Several species bear some resemblance to another, and the long-tailed weasel is no exception, having a ‘’look-alike cousin’’ in the stoat. Both have a black tail brush that serves the same function, both turn ermine in the North, and both overlap in size. By closer inspection, the characteristics are different in several aspects: Like the name suggests, the tail is notably longer, the ears are larger and the skull is less streamlined with a wider muzzle. When not in ermine, the long-tail’s colours and contrasting facial markings in dark brown and white can easily help distinguishing the species. Overall it’s a warm sandy-brown on top, yellow-buff to apricot below and sports white paws, but due to its wide distribution across North and South America, the markings and colour depth have an impressive variation. This is in turn is caused by the amount of moisture in an area.

Winter coat: Same as the least weasel and the stoat. Slightly longer, very dense and white. Only certain subspecies native to colder climates undergo the moult cycle. The tip of the tail always remains black.

Size: 33–42 cm / 13–16.5 in (males), 28–35.5 cm / 11–14 in (females)
Weight: 226–401 g / 8–14.6 oz (males), 130–178 g / 4.5–6 oz (females)
Range: Southern Canada, all of the United States and Mexico, Central America and northern South America.
Conservation status: Least concern

(10) Malayan Weasel / Barefooted Weasel (Mustela nudipes)

Photo credit unknown.

The Malayan weasel lives in Brunei, Indonesia, Malaysia, and Thailand: on the islands of Sumatra and Borneo and the southern half of the Malay Peninsula. Malayan weasels have a body length of 12–14 inches and a tail length of 9.4–10.2 inches.


Perhaps one of the most stunning species in terms of colouration, with a pure white head in stark contrast to the overall warm palette, with a golden brown body, orange-buff bib (throat and chest patch) and one third of its tail pale buff to white, matching the light head. If that isn’t remarkable enough, the entire sole beneath its paws are bare, hence the species’ scientific name nudipes– ”naked feet”. The purpose of this characteristic is unknown. Furthermore, the Malayan weasel has a somewhat shaggy appearance compared to the short and glossy coat of most weasels.

Conservation status: Least concern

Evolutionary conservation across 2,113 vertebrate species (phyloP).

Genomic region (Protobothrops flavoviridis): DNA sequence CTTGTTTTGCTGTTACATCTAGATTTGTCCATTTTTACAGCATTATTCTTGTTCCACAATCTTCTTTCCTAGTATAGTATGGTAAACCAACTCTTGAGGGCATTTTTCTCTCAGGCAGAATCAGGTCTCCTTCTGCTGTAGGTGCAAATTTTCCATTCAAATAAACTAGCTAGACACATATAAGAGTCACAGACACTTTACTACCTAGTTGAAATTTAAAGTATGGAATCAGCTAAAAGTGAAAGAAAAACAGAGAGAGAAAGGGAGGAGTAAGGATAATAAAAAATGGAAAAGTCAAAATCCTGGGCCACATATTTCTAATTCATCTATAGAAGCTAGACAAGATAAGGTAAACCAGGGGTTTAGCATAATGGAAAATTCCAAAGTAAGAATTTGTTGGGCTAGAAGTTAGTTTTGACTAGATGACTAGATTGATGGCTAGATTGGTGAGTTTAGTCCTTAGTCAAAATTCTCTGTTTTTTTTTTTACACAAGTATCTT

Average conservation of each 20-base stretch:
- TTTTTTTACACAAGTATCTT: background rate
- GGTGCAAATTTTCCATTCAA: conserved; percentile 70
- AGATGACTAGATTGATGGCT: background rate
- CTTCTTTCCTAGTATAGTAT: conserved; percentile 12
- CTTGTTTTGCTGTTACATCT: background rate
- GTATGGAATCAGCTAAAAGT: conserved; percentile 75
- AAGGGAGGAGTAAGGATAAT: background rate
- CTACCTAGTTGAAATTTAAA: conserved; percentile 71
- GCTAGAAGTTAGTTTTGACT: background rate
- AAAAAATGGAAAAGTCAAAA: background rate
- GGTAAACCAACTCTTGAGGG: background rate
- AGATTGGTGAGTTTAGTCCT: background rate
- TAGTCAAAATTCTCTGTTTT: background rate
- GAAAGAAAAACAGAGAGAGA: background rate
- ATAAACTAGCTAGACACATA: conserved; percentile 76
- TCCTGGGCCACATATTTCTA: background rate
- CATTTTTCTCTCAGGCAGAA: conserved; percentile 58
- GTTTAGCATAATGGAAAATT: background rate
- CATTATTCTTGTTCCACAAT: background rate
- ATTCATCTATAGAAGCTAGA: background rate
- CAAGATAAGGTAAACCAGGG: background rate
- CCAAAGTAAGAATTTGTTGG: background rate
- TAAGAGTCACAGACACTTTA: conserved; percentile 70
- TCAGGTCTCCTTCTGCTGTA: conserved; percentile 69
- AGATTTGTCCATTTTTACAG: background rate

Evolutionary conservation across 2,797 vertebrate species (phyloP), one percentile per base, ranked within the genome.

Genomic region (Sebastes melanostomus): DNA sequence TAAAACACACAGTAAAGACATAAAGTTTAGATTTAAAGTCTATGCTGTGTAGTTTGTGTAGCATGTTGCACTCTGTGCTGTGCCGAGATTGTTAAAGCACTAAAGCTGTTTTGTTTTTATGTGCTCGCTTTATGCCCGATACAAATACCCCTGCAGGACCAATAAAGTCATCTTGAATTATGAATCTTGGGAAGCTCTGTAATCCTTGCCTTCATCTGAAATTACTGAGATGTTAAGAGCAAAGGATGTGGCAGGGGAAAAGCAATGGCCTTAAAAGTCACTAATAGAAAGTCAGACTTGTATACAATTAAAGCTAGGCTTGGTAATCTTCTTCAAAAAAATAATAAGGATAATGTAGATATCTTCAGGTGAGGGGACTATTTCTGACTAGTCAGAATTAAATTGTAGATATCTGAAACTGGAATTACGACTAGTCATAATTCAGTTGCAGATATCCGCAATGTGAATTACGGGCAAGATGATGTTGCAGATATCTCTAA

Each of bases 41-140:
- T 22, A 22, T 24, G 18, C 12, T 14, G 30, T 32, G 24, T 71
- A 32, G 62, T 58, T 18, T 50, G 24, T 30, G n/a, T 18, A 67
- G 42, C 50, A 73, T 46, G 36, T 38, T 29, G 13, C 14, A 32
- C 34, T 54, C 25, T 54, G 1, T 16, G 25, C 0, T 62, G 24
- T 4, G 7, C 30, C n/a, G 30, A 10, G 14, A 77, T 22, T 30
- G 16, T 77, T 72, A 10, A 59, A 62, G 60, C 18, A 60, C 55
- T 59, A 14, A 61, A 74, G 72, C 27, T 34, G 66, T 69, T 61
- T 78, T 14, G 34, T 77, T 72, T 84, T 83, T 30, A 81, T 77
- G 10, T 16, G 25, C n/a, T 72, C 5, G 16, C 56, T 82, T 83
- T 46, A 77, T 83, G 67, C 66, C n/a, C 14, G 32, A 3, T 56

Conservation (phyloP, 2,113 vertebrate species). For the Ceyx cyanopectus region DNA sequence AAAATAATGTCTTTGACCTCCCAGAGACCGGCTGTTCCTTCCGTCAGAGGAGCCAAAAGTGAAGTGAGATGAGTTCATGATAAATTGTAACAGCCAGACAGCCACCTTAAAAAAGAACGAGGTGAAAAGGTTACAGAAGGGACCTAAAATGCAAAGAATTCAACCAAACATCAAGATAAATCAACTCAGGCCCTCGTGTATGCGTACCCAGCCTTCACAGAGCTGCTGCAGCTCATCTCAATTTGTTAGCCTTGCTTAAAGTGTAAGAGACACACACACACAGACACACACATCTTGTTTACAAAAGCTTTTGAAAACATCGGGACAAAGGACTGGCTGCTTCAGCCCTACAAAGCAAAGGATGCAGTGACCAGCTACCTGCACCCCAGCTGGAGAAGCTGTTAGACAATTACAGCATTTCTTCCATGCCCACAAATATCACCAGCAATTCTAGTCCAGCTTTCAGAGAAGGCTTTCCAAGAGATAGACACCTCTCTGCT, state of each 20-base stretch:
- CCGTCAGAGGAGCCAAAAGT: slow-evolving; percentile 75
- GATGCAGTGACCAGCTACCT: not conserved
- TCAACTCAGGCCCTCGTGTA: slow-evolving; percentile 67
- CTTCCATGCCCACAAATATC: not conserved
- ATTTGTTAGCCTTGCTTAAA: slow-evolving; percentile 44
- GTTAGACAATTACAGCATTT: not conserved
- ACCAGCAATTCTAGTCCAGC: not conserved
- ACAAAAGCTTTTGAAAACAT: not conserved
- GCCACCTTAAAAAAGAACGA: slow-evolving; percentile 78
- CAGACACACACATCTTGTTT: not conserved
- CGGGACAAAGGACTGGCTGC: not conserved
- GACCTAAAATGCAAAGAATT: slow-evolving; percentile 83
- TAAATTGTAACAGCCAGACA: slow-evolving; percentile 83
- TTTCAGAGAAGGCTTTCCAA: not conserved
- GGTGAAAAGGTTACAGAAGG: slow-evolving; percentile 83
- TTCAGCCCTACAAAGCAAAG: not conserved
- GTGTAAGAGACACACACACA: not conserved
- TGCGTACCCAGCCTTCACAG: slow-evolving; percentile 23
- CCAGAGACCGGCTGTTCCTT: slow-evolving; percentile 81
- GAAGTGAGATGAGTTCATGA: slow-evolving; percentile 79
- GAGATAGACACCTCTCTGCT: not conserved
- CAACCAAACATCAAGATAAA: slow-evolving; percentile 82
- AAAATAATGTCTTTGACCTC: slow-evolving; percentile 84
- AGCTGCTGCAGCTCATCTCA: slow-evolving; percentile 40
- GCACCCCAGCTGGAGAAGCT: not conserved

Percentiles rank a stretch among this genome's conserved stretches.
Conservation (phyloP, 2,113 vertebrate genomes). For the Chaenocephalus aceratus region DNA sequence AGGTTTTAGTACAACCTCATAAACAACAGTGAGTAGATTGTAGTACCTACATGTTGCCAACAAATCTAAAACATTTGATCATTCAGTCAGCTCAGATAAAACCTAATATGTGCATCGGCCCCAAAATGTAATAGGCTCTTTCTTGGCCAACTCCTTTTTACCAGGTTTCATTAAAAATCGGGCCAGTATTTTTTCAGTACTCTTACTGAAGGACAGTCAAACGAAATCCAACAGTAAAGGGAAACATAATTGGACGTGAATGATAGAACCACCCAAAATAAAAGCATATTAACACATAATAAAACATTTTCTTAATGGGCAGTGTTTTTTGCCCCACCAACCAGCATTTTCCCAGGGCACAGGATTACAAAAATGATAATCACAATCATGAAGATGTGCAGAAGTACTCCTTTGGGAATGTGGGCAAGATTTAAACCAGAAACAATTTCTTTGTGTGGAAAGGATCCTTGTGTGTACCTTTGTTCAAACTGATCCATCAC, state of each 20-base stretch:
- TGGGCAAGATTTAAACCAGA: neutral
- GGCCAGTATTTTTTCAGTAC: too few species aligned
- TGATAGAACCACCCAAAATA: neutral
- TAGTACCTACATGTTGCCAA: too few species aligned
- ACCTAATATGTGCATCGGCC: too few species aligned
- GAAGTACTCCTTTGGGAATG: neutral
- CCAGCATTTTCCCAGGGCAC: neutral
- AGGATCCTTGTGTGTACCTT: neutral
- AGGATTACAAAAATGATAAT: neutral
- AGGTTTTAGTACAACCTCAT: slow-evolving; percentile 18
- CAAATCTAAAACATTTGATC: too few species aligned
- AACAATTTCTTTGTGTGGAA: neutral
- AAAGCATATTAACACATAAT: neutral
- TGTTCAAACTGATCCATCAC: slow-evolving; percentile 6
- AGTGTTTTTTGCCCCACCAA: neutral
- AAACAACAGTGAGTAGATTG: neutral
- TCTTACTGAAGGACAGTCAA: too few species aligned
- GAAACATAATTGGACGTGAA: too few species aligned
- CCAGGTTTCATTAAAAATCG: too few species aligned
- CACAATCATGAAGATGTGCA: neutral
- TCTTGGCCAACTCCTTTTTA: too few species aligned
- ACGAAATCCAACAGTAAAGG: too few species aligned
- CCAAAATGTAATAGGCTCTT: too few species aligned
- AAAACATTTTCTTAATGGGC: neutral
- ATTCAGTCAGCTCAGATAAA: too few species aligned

(11) Siberian Weasel / Kolonok / Kolinsky (Mustela sibirica)

Photo by Alpsdake

The Siberian weasel or kolonok is a medium-sized weasel native to Asia, where it is widely distributed and inhabits various forest habitats and open areas.


With its overall orange-buff fur this species has a luxurious exterior, giving the impression of a fiery golden weasel. The face has a contrasting brown mask with a matching nose and a white chin and upper lip patches. The body shape is a harmonic combination of the typical weasel sleekness and bulk, which is further strengthened by its unusually narrow skull and strong chin.

Winter coat: Longer, denser and lighter in colour than in summer.

Human benefits

The long guard hairs from the tail is valued for their soft quality, and for this reason they have been used to make some of the most exclusive paint brushes on the market. These brushes og under the name konlinsky sable hair or simply sable, but as the case often is with fur trade terminology, it messes up the names of species that have no genetic relation whatsoever. Apart from the dark colour that goes under the same name, a sable is a species of marten, implying the brushes are made from marten hair, when in reality the material comes from an entirely different species of mustelid!

Conservation status: Least concern

(12) Stoat / Short-Tailed Weasel (Mustela erminea)

Photo by Steve Daniels (top), and Steven Hint (bottom)

The stoat, also known as the short-tailed weasel in North American English, or ermine when in its white winter coat, is native throughout much of the Northern Hemisphere. They are found across Europe, Asia and North America.


During the summer months stoats are russet in colour on the head and dorsal surface, with off-white underparts that run from the chin to along the abdomen, and have a distinguished black-tipped tail. The black brush that helps us telling the stoat apart from any other species is not only eye-catching to a human observer, it has evolved to function as a decoy to distract predators, especially birds of prey. This becomes even more efficient against in winter, when northern weasels turn ermine: Against the white background and when seen from above, the ermine will appear like a flashing, dark dot thanks to its tail, keeping the pursuer from attacking the more vital parts of its body.